Longshan culture

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Longshan culture
Longshan map.svg
Geographical range China
Period Neolithic China
Dates c. 3000 – c. 2000 BC
Type site Chengziya
Major sites Taosi, Shimao
Preceded by Yangshao culture, Dawenkou culture
Followed by Erlitou culture
Chinese name
Traditional Chinese 文化
Simplified Chinese 文化

The Longshan (or Lung-shan) culture was a late Neolithic culture in China, centered on the central and lower Yellow River and dated from about 3000 to 2000 BC. The culture is named after the modern town of Longshan (lit. "Dragon Mountain") in the east of the area under the administration of Jinan, Shandong Province, where the first archaeological find (in 1928) and excavation (in 1930 and 1931) of this culture took place at the Chengziya Archaeological Site. Some researchers state that the Longshan culture is a later development of the Yangshao culture.[1] Some also state the Longshan culture to be a successor of the Dawenkou culture.[2][3][4][5] There are also others that state the Longshan is a successor of both Yangshao and Dawenkou cultures.[6][7]


Black eggshell pottery of the Longshan culture
Jadeware produced during Longshan culture, now collected in Shandong Museum

The distinctive feature of the Longshan culture was the high level of skill in pottery making, including the use of pottery wheels. The Longshan culture was noted for its highly polished black pottery (or egg-shell pottery). This type of thin-walled and polished black pottery has also been discovered in the Yangtze River valley and as far as today's southeastern coast of China.[8] It is a clear indication that neolithic agricultural sub-groups of the greater Longshan Culture had spread out across ancient boundaries of China.[9]

Life during the Longshan culture marked a transition to the establishment of cities, as rammed earth walls and moats began to appear; the site at Taosi is the largest walled Longshan settlement. Rice cultivation was clearly established by that time. Small-scale production of silk by raising and domesticating the silkworm Bombyx mori in early sericulture was also known.[9]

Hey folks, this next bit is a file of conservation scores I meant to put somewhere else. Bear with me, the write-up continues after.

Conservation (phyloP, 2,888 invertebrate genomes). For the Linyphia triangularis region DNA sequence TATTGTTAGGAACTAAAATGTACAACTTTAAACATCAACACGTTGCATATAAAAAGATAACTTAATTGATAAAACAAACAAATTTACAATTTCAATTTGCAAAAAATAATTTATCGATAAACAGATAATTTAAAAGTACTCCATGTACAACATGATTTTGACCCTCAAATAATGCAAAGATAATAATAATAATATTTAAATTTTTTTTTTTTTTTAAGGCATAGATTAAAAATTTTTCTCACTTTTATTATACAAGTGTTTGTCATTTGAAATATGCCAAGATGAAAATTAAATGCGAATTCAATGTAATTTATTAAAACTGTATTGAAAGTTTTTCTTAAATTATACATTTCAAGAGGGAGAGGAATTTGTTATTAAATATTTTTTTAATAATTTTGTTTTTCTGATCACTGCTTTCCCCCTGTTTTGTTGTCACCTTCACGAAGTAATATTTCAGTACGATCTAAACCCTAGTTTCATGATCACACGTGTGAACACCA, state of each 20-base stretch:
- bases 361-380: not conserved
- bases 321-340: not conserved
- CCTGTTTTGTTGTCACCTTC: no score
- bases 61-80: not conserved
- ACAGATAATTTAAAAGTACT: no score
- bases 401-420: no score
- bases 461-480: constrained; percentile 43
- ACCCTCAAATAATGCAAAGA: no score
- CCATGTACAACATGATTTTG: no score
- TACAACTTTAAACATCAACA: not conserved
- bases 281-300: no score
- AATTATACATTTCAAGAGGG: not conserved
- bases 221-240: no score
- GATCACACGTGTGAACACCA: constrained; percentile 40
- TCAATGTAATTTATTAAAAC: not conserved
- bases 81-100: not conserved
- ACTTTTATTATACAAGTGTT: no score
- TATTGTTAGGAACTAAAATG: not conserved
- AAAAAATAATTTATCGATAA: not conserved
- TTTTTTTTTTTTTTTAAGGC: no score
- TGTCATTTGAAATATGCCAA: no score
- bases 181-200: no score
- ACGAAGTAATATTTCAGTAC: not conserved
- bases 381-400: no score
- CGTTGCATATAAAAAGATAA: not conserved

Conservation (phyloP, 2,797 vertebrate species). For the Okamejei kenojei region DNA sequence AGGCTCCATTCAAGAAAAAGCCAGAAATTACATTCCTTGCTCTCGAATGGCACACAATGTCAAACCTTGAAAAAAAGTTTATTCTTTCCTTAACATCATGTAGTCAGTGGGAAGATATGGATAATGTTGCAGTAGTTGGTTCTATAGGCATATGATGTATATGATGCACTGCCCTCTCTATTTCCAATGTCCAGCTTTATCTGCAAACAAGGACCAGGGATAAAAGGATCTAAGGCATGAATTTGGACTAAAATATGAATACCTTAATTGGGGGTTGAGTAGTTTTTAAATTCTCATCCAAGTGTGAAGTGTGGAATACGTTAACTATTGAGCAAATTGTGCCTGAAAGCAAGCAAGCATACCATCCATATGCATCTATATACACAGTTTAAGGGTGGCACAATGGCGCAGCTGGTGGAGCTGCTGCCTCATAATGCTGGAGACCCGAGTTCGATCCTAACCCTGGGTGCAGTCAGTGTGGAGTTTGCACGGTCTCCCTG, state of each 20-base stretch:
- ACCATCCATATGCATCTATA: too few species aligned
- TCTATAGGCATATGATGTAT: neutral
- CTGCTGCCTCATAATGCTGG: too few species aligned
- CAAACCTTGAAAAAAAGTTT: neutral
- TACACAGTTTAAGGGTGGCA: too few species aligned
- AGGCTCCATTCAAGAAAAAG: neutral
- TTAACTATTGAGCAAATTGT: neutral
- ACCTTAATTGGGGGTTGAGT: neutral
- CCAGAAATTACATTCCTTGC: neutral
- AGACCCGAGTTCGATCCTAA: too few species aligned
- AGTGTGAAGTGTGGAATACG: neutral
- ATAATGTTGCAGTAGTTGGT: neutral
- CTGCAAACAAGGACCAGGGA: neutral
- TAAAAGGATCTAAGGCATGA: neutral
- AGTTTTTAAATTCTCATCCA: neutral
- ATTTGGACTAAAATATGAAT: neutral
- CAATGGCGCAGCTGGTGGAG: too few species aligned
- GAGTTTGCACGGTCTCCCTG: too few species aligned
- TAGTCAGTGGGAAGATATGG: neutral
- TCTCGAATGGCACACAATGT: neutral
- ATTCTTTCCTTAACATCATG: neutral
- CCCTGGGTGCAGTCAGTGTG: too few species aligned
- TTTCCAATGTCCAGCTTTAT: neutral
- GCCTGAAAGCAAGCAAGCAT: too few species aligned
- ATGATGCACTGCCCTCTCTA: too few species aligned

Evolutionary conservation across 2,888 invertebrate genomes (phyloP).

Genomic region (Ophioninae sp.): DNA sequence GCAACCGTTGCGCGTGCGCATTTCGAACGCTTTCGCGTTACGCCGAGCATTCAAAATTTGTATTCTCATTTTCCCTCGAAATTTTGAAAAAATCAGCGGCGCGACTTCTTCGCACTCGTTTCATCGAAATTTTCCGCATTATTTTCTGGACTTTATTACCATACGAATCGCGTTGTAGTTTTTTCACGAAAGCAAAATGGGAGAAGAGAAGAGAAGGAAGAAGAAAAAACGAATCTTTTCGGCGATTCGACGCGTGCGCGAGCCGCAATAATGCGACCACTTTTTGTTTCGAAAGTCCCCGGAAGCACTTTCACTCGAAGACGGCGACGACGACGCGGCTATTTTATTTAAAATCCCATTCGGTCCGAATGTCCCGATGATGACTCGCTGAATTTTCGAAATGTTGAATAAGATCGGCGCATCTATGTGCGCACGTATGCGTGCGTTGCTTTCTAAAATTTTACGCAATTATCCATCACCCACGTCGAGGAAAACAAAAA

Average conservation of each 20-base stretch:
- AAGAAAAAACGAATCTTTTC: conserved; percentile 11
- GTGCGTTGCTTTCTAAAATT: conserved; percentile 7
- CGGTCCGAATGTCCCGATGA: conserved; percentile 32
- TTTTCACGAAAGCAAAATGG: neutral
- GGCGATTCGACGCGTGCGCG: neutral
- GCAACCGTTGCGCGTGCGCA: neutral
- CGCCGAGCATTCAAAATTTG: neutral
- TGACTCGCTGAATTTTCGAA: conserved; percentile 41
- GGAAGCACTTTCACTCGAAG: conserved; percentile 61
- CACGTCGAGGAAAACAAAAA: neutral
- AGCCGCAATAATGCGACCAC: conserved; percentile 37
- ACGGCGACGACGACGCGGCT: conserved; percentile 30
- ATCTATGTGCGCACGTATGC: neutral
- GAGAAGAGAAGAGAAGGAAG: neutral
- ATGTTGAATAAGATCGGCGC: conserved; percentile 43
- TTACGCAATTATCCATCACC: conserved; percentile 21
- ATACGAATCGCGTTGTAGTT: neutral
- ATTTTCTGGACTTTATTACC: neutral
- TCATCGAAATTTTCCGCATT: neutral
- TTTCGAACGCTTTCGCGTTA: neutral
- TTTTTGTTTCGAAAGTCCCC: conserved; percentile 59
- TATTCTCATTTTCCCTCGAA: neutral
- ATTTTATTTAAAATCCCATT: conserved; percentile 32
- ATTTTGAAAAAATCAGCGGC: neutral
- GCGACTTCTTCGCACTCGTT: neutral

Remains found at archaeological sites suggest that the inhabitants used a method of divination based on interpreting the crack patterns formed in heated cattle bones.[10] But the cultural feature that is perhaps the most striking in the Longshan site excavations is the discovery of many burned animal scapulas: uninscribed oracle bones. These seem to offer very positive evidence that the Longshan people were the ancestors of the Shang, particularly in light of the shared feature of city walls. [11]

The Neolithic population in China reached its peak during the Longshan culture. Towards the end of the Longshan culture, the population decreased sharply; this was matched by the disappearance of high-quality black pottery found in ritual burials.[citation needed]

Eleven characters found at Dinggong in Shandong, China on a pottery sherd, Longshan culture


The early period of the Longshan culture is considered to be 3000 to 2600 BC, while the late period is 2600 to 2000 BC.[12] A variety of geographic regions of China are involved among the various sub-periods of the Longshan civilisation, particularly for the Late Longshan period.[12] For example the middle reaches of the Jing River and Wei River evince settlement known as the Shaanxi Longshan.[12] The We'i River valley would participate in key historic events in China as the North Silk Road developed in that same area.